I thought I should start posting these things again, in the hope that putting the Big Numbers on show might help motivate me to turn them into Smaller Numbers.
And in an effort to make the daily reports a little more interesting, I’ll aim to include something else each day – it might be a photograph, it might be a link, or a general bit of muttering. Today’s special extra feature is a picture of the snow currently covering Gateshead, which encouraged me to stay in all day.
A lovely start to the year...
 More observant readers might notice that this was actually posted tomorrow. Err, today, err, you know what I mean
OK, this probably won’t be visible if you’re not in the UK, but I thought I’d post it anyway. A quick preview of what’s coming when Doctor Who returns in the Spring:
Looks like the lovely Weeping Angels from Blink are coming back, the Daleks are around (of course), and that looks like a bunch of vampires, or at least people with very pointy teeth. And after the slightly rough ride caused by the Doctor’s regeneration, it seems the TARDIS might be getting a bit of a refit…
OK, I’ll keep this spoiler-free for now, but some kind of comment seems necessary…
Lots of Good Stuff. We learn more about the Time War, and why the Doctor did what he did. We learn why the Master has been hearing that drumming noise in his head all his life. We manage not to learn who one apparently important person is.
And we finally learn who is going to knock four times. And it might not be who you were expecting.
And we have a final goodbye from the Tenth Doctor to his friends.
And the Eleventh Doctor makes his appearance and based on about twenty seconds of post-regeneration confusion, he looks like he’s going to be interesting…
I’ll probably need to watch the whole thing a few more times, but overall it was a fitting send-off for a truly wonderful Doctor.
Yes, I’m really
behind with this one. Jonathan Creek’s long-awaited return was shown on TV last Christmas, when I somehow managed to miss it. I didn’t spot any repeat showings, so I had a long wait until the DVD was released in October.
In the classic Jonathan Creek mode, it’s a locked room mystery, but with more twists than normal. It revolves around an allegedly haunted room in a suitably scary gothic mansion. Over the last seventy years or so, several people have disappeared without a trace after spending the night in the room.
Jonathan finds himself drawn into the mystery, accompanied by Joey Ross, who presents a “paranormal investigation” TV show – the kind of silliness Jonathan isn’t all that keen on. Joey’s determined to find out what happened to her friend – the last person to sleep in the mysterious room. Jonathan wants to solve the problem, and have at least some time away from the ever-irritating Adam Klaus.
It was loads of fun, with Alan Davies dropping into the Jonathan Creek role as if he’d never stopped. Apparently there’s going to be another special at Easter, which is something to look forward to.
 By me, anyway
Now this is fun
. This paperback edition includes an extra chapter covering Unseen Academicals
, so it’s a better option than the original hardback, which I didn’t get round to buying.
What we have here is a quite detailed look at all manner of things relating to the Discworld – gods, dwarfs, wizards, witches, legends, myths and much more. Where it seems appropriate, comparisons are made with some strange place known to its inhabitants as “Earth”.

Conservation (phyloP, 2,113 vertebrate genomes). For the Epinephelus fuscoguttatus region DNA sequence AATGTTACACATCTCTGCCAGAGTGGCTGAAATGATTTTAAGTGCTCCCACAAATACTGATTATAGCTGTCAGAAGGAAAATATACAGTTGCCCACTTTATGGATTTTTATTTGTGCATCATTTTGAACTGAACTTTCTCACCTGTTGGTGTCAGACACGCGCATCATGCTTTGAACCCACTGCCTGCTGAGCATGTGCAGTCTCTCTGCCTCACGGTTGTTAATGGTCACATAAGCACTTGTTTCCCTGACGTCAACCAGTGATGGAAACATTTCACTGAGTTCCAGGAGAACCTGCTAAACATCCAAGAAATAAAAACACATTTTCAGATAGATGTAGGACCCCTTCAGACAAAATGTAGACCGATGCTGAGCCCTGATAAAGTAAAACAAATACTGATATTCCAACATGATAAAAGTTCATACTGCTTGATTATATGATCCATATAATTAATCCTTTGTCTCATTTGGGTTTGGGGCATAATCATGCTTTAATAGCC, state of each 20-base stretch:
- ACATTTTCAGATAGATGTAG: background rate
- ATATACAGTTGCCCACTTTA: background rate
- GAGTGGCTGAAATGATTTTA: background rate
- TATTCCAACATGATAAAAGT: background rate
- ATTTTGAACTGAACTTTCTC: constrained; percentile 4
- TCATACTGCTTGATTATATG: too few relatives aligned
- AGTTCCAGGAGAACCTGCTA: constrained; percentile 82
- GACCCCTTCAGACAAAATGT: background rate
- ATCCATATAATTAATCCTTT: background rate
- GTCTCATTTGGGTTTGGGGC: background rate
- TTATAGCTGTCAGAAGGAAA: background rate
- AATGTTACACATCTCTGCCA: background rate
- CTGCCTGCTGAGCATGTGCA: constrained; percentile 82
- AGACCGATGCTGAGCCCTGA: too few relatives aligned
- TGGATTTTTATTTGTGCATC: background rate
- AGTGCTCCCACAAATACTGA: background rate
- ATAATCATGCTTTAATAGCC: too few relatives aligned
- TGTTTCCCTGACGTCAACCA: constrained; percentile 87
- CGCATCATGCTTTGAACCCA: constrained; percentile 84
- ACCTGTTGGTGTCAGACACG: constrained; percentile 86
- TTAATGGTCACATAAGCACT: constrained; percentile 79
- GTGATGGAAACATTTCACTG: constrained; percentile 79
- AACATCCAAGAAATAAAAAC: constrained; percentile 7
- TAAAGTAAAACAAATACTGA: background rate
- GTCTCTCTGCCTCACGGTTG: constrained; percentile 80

It manages to be a moderately sensible bit of folklore (which is Jacqueline Simpson’s area of expertise) and nicely entertaining (which is Terry’s area of expertise). Lots of extracts from the books, so if you haven’t read them all, this could be a good introduction, and might just tempt you into doing a lot more reading. There are only 37 books for you to catch up on…
And another review from my backlog! Regular readers will know that I’m a big fan of this series of Russian stories, which continue to please and surprise me.
It’s 1900 in Moscow, and dark deeds are afoot. Young people are becoming fascinated with death, and there appears to be a sinister “suicide club” in the city. We see events through the eyes of Masha Mianova, a young woman recently arrived from Siberia, who has her own fascination with death to deal with. She is led into the suicide club, where she soon meets a mysterious man, who we recognise as Fandorin.
Can Fandorin save Masha? Can he uncover the secrets of the suicide club? Well, of course, but there’s a lot of death and danger on the way. As always, good fun, and well worth a read.
Dearie me, I am a bit behind with my reviews. The latest in Terry’s long-running Discworld series came out in October or thereabouts. I actually got round to reading it in November, when I had a week off, then put it on the pile of things I need to write about.
This one features the wizards of Unseen University, who are still their lovely old chaotic, disorganised selves, though Ponder Stibbons seems to be trying to make them a little more chaotic.
I also features a strange activity known as foot-the-ball, which the Patrician is with the help of a convenient ancient document, attempting to transform from a violent free-for-all played in the streets into an organised activity with actual rules.
And then there’s Mr Nutt. Mr Nutt is a bit of a mystery to everyone, including Mr Nutt.
And we get more of an insight into the lives of the kitchen staff of the University, and of the normal people of Ankh-Morpork.
There’s romance! Danger! Puns! And more.
It is, of course, enormous fun, and possibly even thought-provoking. Classic Pratchett, in short.
 The sort of thing that is, err, found at an amazingly coincidentally useful time and which just happens to say what somebody wants it to. Handy, that
 Well, more or less